5. MAGA Marmon May 29, 2024

    Alan “the kid” Flora pulls off another win for the City of Clearlake and for Lake County as well.

    Congressman Thompson presents $4 million check for Clearlake’s Burns Valley sports complex

    “Youth sports benefit everyone in Clearlake,” said Thompson. “The Burns Valley Sports Complex and Recreation Center will not only provide a venue for Clearlake’s young athletes to train and compete, it is also expected to stimulate our economy by bringing in tens of thousands of new visitors to Clearlake each year. I was proud to work with city officials to identify the need for this funding and secure over $4 million for the project.”

    The project will include a soccer field, baseball fields and a new 20,000-square-foot recreation center and a public works corporation yard behind the Burns Valley shopping center, on land the city purchased in December 2021.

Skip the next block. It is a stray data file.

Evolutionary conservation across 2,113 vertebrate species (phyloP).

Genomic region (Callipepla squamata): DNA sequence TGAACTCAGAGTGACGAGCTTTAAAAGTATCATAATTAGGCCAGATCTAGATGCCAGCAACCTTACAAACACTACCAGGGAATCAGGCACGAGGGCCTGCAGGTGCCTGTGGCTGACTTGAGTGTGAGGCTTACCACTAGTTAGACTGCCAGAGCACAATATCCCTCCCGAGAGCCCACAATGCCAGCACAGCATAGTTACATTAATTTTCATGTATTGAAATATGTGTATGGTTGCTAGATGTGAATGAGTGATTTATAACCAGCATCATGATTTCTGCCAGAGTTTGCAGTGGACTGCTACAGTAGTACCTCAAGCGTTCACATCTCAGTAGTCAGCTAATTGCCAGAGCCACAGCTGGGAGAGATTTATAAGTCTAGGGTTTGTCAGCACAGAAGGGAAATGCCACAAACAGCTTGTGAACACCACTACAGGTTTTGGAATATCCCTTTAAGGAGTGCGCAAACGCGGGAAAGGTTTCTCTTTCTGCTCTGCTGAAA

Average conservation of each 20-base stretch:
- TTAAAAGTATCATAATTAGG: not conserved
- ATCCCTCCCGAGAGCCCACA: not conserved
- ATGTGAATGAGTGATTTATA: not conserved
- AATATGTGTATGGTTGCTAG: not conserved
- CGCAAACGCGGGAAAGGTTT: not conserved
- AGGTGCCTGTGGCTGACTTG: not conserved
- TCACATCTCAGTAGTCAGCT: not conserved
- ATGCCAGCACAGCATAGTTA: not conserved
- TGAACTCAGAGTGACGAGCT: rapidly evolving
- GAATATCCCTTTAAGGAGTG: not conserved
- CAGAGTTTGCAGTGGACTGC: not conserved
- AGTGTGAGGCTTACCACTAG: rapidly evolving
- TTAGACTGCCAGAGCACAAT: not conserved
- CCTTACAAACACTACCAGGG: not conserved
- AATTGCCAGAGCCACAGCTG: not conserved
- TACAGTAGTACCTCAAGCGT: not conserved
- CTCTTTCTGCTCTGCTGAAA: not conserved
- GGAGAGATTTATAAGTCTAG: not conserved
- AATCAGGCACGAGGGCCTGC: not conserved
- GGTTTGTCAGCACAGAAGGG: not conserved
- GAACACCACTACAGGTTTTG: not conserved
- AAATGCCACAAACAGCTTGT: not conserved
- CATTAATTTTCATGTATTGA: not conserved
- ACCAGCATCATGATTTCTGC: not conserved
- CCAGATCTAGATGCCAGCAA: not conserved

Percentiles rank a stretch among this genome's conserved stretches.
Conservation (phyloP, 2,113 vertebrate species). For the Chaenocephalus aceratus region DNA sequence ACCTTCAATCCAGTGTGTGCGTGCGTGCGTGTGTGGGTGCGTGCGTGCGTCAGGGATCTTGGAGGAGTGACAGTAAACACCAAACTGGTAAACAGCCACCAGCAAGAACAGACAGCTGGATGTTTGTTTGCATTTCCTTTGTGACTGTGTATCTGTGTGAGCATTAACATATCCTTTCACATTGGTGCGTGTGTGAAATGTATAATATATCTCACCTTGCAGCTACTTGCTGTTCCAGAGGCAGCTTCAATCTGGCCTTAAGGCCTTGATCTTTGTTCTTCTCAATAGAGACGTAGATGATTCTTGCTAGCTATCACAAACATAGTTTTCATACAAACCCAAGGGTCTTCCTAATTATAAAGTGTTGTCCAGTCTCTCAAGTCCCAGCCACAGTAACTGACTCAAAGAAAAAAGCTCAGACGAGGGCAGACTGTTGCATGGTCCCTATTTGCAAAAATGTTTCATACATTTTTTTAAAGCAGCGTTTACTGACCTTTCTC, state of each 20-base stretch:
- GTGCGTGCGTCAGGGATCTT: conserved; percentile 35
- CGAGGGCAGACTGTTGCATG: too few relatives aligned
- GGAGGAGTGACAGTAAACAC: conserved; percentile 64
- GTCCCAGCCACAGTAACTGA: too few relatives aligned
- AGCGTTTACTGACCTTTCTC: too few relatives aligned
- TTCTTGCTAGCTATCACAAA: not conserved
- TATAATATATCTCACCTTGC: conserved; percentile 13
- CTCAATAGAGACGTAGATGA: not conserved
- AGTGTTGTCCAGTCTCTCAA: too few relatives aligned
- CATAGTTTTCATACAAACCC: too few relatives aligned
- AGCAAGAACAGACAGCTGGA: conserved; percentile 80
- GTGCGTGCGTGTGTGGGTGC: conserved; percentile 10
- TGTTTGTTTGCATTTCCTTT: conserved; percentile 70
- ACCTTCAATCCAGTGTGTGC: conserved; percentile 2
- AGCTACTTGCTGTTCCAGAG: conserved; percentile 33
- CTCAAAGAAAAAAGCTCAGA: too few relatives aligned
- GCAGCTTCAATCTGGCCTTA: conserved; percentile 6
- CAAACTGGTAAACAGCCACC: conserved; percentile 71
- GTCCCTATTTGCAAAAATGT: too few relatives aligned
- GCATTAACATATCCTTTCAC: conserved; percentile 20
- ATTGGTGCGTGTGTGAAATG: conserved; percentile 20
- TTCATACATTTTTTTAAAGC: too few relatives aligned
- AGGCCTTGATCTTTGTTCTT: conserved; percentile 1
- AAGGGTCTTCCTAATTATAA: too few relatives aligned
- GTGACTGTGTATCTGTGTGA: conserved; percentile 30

The brand-new facility will expand the community’s access to sports and recreational amenities and help establish the city as a destination for sporting events and tournaments. At present, Lake County’s youth sports programs have no facilities to host tournaments.

    MAGA Marmon

    • MAGA Marmon May 29, 2024

      ‘City Manager Alan Flora said when they started the sports complex project four years ago, he thought it would cost $8 million.

      However, the project’s price tag is now at $20 million. Flora said the city now has $15 million for the project.

      Thompson has so far provided more than $6 million to the effort. The check he presented on Tuesday is the second round of funding he has helped secure for the Burns Valley Sports Complex Project. In January of 2023, Thompson presented the city of Clearlake with a $2 million check to aid in the development of the complex”

      MAGA Marmon